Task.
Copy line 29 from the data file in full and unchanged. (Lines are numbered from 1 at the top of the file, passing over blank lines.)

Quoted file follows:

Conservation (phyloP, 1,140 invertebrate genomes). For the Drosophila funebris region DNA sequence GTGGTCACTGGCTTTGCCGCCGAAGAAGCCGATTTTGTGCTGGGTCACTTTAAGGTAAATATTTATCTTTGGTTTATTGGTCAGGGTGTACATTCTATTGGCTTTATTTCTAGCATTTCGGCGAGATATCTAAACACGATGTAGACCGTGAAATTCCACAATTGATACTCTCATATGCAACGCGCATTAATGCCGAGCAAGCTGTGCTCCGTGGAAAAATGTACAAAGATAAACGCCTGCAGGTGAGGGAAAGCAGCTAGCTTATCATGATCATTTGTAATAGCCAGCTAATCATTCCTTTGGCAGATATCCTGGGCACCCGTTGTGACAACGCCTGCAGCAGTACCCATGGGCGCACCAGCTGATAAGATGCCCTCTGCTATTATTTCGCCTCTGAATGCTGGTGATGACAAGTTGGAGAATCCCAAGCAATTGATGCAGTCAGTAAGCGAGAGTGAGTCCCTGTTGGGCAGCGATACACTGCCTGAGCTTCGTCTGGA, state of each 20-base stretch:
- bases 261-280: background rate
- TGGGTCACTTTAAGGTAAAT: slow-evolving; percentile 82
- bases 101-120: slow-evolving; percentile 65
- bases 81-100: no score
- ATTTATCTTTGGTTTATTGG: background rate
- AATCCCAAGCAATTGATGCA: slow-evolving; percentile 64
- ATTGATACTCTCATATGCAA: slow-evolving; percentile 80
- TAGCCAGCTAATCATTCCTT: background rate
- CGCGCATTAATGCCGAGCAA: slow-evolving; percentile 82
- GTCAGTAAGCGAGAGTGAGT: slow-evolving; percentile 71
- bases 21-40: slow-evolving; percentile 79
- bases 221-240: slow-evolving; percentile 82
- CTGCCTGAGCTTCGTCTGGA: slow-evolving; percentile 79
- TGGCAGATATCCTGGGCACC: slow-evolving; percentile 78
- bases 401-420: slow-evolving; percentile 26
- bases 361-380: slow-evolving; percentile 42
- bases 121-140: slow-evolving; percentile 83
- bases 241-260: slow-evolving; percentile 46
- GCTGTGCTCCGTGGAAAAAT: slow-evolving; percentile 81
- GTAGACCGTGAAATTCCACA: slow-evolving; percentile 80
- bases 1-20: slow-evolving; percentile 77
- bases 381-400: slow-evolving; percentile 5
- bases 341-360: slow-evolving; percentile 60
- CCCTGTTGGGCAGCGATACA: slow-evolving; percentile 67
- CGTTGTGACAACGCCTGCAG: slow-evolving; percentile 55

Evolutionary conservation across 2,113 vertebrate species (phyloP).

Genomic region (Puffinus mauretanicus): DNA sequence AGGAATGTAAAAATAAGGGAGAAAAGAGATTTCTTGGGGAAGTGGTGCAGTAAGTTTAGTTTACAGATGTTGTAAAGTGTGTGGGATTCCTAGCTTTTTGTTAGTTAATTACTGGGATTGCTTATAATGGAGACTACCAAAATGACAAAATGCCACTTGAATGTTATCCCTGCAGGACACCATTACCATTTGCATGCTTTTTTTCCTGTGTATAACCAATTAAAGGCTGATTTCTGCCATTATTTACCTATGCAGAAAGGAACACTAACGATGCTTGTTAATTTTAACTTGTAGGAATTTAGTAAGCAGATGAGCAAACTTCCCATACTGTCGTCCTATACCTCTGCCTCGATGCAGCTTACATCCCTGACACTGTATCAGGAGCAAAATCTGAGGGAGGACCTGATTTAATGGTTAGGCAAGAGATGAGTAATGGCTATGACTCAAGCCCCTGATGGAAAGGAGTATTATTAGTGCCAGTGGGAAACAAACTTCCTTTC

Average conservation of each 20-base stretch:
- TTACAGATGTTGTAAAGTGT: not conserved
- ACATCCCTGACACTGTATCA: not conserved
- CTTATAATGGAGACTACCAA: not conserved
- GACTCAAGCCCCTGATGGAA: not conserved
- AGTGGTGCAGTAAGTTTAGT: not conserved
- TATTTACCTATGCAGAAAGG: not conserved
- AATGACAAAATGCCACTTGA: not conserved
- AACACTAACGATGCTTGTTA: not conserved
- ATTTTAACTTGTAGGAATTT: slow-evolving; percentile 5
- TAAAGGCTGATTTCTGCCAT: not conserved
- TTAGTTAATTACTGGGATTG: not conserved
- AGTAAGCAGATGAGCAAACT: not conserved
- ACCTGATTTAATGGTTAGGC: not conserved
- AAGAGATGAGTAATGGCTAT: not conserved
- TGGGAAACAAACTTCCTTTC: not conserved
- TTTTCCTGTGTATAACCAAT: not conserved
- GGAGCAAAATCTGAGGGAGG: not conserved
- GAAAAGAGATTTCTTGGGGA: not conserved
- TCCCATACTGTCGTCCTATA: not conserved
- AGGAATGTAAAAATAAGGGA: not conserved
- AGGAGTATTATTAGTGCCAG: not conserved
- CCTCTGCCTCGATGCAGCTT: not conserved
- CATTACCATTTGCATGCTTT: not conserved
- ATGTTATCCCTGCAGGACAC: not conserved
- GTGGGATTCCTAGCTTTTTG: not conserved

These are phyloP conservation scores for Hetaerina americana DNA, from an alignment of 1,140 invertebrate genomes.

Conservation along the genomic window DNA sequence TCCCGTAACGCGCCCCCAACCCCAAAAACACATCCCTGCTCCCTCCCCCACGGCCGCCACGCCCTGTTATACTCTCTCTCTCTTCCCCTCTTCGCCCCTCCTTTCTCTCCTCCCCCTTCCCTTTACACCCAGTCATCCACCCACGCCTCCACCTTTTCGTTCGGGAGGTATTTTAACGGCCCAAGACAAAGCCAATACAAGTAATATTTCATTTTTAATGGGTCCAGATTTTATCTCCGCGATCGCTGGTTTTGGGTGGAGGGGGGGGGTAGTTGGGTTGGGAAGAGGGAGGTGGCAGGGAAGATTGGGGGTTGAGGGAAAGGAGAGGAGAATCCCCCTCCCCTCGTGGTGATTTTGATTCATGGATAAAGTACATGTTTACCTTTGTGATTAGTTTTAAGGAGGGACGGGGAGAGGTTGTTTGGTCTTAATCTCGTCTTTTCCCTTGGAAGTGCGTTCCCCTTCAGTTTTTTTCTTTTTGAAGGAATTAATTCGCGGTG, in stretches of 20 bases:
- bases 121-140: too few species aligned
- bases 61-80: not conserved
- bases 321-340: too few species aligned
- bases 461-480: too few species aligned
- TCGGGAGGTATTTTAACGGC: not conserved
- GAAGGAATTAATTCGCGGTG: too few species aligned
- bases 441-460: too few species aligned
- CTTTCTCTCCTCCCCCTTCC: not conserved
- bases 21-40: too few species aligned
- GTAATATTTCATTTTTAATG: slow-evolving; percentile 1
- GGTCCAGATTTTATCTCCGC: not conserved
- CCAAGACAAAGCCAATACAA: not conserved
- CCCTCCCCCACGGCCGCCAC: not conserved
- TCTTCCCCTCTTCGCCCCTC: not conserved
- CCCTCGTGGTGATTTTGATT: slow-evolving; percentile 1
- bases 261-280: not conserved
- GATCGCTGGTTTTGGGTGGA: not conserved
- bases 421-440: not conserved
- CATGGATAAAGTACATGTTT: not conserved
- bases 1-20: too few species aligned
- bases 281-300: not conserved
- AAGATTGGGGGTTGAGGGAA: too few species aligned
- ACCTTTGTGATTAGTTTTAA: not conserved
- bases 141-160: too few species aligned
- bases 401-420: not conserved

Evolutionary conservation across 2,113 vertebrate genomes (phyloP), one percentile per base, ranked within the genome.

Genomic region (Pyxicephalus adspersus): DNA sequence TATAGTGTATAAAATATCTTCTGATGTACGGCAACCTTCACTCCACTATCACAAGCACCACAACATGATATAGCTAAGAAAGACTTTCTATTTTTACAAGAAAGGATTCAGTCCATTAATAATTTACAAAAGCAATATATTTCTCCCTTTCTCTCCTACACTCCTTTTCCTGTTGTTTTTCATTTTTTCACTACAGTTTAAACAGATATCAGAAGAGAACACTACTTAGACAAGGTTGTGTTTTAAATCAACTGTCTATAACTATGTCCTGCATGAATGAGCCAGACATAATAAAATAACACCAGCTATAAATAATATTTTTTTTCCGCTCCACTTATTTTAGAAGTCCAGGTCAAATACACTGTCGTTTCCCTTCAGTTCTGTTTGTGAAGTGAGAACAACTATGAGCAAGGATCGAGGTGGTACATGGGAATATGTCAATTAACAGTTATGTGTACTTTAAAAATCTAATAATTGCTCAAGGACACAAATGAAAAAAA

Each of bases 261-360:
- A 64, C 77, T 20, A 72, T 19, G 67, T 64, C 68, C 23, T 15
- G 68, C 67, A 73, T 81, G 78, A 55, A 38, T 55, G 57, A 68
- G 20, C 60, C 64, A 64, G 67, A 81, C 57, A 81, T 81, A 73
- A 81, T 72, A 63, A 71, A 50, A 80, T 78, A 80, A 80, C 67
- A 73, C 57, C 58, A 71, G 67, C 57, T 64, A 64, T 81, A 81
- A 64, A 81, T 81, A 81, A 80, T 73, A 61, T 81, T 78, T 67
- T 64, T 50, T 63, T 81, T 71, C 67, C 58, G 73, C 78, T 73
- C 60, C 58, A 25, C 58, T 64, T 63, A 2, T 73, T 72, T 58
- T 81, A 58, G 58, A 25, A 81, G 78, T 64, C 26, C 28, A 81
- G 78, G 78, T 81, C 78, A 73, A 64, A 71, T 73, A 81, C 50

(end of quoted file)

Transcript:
Average conservation of each 20-base stretch: